I shut my laptop with a scowl at the blinking cursor and the last words on the page:

There was a knock at the door.

The kids dart around the disemboweled vacuum cleaner sprawling across the living room. My husband scratches his head and stares at the scattered parts.

“Did you get a lot done?” he asks.

“Oh, yeah, I did. Thanks.”

His jaw’s working. I know that look. He’s trying to decide if he wants to ask. Before he can, the kids squeal and giggle, pointing at the shame-faced cat as she darts for a safer hiding place.

A door-to-door vacuum salesman. That has potential.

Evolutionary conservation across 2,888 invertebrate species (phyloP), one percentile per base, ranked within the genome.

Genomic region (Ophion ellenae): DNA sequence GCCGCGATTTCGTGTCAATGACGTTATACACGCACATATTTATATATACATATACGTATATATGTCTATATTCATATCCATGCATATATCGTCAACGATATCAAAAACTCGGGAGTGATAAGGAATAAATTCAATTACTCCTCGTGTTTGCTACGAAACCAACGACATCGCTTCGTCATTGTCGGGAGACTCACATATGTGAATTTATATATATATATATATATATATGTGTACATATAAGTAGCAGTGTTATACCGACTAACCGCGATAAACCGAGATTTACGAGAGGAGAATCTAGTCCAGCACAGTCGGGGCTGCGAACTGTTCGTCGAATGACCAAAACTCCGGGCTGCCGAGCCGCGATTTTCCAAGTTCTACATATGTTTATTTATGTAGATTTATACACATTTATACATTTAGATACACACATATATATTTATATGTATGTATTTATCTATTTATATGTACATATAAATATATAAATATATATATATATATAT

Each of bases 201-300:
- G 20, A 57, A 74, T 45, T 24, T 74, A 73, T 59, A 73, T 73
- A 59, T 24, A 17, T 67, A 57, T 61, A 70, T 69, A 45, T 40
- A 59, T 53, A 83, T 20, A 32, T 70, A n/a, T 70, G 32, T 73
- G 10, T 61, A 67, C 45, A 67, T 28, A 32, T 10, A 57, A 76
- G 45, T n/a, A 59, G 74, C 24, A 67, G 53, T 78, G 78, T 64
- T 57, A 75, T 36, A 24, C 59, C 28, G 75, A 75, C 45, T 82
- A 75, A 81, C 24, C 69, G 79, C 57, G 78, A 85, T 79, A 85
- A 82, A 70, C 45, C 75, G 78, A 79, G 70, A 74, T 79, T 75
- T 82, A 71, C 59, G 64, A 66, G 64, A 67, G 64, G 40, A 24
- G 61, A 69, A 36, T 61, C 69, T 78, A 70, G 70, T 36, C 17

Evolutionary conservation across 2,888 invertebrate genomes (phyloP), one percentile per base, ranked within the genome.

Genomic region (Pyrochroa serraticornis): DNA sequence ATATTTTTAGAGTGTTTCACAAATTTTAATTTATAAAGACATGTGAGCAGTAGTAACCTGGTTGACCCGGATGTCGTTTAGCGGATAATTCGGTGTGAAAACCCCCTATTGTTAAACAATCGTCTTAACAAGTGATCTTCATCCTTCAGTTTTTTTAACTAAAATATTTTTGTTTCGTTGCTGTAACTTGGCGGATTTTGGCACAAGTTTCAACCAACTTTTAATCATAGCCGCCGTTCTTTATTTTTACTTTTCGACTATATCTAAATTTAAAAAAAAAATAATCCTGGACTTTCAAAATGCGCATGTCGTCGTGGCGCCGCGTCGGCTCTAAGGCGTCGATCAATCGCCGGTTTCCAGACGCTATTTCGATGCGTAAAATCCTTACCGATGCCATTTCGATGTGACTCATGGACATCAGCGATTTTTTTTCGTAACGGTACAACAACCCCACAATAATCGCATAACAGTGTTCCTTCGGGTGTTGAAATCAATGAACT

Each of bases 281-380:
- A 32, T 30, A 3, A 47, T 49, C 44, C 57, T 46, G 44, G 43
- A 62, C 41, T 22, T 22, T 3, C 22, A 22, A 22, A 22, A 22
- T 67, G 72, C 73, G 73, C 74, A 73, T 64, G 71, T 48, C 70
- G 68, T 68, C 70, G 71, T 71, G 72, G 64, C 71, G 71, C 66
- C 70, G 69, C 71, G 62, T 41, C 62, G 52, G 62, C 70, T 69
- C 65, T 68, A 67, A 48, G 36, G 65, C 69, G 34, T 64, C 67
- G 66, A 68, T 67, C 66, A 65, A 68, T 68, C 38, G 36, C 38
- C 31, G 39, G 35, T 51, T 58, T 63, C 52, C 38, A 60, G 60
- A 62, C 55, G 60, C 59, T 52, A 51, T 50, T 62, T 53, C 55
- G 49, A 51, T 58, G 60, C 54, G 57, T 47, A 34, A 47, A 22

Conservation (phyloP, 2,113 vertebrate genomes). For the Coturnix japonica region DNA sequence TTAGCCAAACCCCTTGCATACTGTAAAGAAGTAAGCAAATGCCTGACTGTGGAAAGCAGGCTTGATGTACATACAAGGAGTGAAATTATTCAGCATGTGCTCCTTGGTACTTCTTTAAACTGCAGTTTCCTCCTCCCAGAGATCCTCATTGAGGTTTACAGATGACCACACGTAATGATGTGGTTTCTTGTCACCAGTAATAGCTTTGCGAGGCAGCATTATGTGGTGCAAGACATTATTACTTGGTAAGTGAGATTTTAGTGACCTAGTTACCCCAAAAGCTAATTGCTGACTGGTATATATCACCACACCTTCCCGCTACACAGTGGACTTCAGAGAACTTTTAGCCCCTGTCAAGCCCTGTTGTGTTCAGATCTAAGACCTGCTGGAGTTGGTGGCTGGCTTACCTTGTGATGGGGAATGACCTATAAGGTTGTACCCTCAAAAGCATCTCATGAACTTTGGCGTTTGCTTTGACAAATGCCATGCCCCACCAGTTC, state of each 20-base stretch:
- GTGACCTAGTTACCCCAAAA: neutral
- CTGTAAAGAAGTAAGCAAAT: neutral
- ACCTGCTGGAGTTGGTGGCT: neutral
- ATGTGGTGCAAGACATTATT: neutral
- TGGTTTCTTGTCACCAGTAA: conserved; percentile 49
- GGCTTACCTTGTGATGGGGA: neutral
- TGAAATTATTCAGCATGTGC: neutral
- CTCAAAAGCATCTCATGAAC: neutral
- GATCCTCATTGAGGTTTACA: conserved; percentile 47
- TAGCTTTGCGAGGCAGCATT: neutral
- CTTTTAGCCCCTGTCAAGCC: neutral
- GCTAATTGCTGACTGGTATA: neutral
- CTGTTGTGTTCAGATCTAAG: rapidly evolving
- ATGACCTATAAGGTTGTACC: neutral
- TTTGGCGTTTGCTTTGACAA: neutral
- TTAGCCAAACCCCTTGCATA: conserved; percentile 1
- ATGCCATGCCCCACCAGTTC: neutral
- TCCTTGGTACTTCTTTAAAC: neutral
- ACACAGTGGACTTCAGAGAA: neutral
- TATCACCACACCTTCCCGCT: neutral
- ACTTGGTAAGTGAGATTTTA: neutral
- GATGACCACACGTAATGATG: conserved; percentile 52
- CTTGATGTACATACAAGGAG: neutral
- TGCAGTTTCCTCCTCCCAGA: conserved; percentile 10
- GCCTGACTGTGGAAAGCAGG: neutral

I whip the laptop back open, hunching behind it to muffle my words. “The vacuum’s clogged.”

 

(Flash fiction is a story under 1000 words complete with fully-developed plot and characters. They can be a fun change of pace to deal with writer’s block or burn out on bigger projects. As this is a work of fiction, no cats were denuded in the making of this story. 🙂 )

Using Google Ngram Viewer for historical fiction and historical fantasy

Google Ngram Viewer is one of the writing tools I turn to often when writing a story with a historical setting. This tool searches Google’s vast collection of online books (5 million plus) for the words or phrases you enter and graphs the frequency that the word appears in print. Since it’s searching printed books, it’s pretty sparse when dealing with the Renaissance or Early Modern era, but if you’re into the Regency and Victorian periods, it’s a great help. It does have some options for foreign language books as well.